By Upali Dasgupta
My upcoming trip to Kyoto had a huge gaping hole in its itinerary and I didn’t even know it. It didn’t include a Kaiseki meal. I was introduced to the concept while speaking to an uncle who’s spent the last thirty years in Japan.
Some Kaiseki meals depict the passing of seasons through the choice of ingredients and intricately patterned serving dishes.
Kaiseki Ryori is an extremely elaborate fusion of traditional Japanese cuisines served in multiple small courses. It is designed to appeal to all the senses and delicately uses every element of taste ranging from bitter to sweet. It originated centuries ago as part of the Japanese tea ceremony and employs age old culinary techniques and locally procured ingredients. Some Kaiseki meals depict the passing of seasons through the choice of ingredients and intricately patterned serving dishes.
Priced at anywhere above 15000 Yen (approximately $150) per person, an authentic Kaiseki dinner can burn a hole in your pocket. Which is why we chose a lunch sampler, a shorter (if 12 courses can be called that!) more affordable option.
Kichisen, our restaurant of choice, is said to be one of the best Kaiseki restaurants in Kyoto. Its chef, Yoshimi Tanigawa is famous for winning the ‘Iron Chef’ cook off against a former executive chef at Nobu. A good indicator of how our meal was going to turn out.
Austere in its décor, the Kai-no-ma room had counter seating with personalised service. The sous chef, one of the few people at the restaurant who could speak a bit of English, waited on us throughout the meal and helpfully attempted to translate the names of the ingredients being served.
The meal started with a sweet bean and rice ball covered in a slightly bitter, green tea powder. It was accompanied by a tiny cube of ginger jelly packed with so much of flavour that we needed a moment to recover. Next followed frothy matcha, a traditional Japanese green tea. Our tingling taste buds were now ready for the Suimono, a clear broth garnished with vegetables, tofu and baby octopus. Despite being seafood lovers, the baby octopus was a bit hard to swallow.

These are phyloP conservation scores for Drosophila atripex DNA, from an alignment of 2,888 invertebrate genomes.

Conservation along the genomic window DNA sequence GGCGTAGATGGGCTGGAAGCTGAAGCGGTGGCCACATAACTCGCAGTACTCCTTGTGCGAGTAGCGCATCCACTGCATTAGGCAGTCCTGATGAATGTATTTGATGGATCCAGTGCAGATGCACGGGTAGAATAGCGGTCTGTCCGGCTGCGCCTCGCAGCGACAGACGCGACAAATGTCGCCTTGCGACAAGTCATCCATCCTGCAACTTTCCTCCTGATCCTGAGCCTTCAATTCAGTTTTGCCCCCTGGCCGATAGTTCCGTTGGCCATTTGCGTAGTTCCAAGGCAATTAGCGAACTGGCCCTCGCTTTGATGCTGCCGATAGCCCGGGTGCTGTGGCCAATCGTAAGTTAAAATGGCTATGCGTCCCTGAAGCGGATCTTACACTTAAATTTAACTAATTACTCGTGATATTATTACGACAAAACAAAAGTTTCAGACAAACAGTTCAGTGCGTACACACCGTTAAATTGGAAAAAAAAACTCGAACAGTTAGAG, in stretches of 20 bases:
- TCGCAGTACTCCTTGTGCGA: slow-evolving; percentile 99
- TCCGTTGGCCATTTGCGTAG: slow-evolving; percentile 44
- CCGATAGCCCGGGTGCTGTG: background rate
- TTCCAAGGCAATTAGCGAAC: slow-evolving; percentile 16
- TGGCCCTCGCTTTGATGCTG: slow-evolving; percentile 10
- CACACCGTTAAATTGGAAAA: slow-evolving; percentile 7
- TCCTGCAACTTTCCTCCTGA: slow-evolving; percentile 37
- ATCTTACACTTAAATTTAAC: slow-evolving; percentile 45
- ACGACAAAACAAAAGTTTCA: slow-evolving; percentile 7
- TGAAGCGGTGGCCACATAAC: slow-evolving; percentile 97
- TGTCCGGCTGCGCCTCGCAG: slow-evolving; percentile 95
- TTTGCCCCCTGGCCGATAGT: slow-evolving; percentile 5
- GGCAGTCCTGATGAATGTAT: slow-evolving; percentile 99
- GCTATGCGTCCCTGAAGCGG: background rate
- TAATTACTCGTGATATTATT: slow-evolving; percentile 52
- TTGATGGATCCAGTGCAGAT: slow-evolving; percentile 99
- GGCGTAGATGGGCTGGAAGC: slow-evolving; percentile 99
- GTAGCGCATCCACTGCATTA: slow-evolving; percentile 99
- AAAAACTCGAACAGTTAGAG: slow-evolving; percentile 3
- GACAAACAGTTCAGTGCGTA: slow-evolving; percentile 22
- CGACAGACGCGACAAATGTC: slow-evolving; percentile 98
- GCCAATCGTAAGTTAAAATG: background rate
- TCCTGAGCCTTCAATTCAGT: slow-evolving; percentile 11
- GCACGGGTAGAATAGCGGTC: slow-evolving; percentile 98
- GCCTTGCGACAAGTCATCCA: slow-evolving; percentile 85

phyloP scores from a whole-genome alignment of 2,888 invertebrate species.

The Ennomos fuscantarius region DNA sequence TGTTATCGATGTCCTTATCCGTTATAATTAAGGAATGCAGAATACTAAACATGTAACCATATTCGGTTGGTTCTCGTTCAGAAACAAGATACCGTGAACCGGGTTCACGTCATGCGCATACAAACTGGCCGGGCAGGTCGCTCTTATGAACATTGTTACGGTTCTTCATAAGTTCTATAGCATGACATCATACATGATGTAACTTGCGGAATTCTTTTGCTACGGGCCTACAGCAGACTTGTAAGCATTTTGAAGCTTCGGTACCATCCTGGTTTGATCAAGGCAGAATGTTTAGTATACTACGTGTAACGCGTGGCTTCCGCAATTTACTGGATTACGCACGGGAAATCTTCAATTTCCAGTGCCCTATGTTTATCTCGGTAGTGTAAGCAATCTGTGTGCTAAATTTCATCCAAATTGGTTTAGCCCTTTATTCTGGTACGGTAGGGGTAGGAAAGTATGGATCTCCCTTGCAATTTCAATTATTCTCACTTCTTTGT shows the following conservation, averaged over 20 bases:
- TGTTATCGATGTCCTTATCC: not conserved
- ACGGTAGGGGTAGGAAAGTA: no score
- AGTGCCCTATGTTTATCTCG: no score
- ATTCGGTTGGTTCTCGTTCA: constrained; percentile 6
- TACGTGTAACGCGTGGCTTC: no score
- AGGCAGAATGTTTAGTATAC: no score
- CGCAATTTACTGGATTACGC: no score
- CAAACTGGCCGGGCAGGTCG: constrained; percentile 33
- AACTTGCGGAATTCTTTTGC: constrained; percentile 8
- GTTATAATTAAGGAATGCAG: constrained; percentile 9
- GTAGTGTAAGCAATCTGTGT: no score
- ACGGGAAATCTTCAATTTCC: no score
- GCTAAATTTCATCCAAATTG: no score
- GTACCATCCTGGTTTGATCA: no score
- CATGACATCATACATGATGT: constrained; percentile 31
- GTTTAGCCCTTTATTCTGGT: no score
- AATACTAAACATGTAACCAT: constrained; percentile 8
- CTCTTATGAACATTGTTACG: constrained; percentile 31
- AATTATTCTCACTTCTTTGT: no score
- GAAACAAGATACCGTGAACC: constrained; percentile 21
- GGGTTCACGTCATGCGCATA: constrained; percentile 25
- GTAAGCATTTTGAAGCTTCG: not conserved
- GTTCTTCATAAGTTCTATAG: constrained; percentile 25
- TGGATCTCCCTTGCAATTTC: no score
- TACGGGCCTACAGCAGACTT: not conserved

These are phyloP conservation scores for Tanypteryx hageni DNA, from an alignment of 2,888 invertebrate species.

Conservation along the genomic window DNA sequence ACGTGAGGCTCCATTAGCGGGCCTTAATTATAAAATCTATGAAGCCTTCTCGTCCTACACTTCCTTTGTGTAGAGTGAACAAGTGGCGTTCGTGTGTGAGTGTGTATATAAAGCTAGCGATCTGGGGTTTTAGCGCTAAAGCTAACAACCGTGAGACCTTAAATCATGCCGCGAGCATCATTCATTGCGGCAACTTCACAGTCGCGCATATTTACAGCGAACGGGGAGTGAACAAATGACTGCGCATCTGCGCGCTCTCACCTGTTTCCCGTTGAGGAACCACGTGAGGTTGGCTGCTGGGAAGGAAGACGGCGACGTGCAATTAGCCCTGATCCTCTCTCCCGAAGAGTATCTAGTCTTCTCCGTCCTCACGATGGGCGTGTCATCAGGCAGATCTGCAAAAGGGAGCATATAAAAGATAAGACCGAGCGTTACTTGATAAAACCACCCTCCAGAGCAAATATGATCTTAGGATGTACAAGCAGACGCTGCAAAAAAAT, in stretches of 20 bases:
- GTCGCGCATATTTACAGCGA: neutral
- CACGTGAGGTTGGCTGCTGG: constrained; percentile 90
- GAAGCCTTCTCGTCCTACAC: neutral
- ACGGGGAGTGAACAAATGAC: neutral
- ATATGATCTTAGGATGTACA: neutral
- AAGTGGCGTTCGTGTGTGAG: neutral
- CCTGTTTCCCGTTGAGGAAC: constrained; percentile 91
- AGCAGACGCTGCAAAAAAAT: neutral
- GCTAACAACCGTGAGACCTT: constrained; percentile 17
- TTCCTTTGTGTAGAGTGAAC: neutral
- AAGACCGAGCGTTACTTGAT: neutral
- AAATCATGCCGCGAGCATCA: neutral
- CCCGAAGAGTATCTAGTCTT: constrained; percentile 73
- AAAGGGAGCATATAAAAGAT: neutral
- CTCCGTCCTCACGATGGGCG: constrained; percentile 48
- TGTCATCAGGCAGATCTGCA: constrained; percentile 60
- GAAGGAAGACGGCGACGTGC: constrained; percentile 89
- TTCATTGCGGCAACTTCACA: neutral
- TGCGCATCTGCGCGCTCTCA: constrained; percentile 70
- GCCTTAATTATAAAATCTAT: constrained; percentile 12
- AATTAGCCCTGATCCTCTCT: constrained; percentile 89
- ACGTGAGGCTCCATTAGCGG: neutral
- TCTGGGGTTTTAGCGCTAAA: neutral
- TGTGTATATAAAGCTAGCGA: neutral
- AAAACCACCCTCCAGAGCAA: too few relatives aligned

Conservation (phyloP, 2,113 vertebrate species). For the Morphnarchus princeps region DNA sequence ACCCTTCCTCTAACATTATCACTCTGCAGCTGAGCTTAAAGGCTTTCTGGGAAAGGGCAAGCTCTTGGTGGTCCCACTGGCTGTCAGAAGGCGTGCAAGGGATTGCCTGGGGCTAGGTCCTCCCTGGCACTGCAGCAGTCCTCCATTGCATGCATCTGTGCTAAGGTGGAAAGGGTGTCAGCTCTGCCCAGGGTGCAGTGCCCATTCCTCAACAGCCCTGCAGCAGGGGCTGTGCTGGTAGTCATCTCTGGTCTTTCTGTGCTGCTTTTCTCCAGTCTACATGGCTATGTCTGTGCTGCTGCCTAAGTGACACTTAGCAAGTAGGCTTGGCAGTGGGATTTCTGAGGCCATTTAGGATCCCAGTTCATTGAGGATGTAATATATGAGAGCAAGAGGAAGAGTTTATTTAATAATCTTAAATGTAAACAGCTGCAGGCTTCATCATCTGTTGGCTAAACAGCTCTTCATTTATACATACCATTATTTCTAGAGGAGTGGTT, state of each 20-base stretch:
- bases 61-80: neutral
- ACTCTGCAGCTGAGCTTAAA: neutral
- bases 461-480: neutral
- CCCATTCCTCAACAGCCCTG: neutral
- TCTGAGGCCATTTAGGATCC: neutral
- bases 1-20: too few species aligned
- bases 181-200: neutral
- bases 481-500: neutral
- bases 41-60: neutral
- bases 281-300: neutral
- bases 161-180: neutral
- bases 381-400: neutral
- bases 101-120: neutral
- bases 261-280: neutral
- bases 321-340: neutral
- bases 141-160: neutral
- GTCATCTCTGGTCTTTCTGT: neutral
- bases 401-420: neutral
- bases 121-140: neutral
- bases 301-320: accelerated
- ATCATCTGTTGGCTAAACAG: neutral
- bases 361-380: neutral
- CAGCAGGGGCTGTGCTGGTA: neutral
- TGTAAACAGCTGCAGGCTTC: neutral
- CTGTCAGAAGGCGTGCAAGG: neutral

A savoury egg custard with green okra was served next. It had a beautiful, smooth texture and had to be eaten with a small lacquer spoon. It tasted much like how I imagine silk would taste.
The sashimi came with two dipping sauces and to our delight the iron chef made an appearance bringing out the dish. Conversation was difficult because of the language barrier and we resorted to sign language. We intrigued him enough to have him stay for the rest of the meal where he all but fed us the food!
Egg rice and vegetable sushi was followed by Nimono, a boiled dish made from bamboo shoots, seaweed and a local herb called Sancho that numbed our tongues. The meal was interspersed with exclamations of ‘Indo!’ from the chef, who from appearances was excited at having a couple of Indian folks dine at his restaurant.
A spoon of the concoction made something explode in my head and I was in orange heaven.
What feels like ten dishes later, consisting of an array of tempura, rice, boiled and pickled vegetables, came the piece de resistance of the meal – Japanese orange jelly. The desert was served in the scooped out shell of an orange with a side of orange liqueur. The chef instructed us to taste the jelly and then proceeded to squeeze the top half of the orange, still intact with pulpy segments, into the jelly and poured a few drops of the orange liqueur into the mix. A spoon of the concoction made something explode in my head and I was in orange heaven.
Just when we thought the surprises were over, Chef Yoshimi Tanigawa brought out his iPad and proudly showed us a picture of him posing in front of the Taj Mahal.
Like they say, there’s nothing like food to bring two cultures together!
Upali Dasgupta is an impromptu traveler, driving enthusiast, local cuisine explorer and lover of good B&Bs. For a little vicarious road-tripping, you can read about her travels over at www.hornpleaseok.net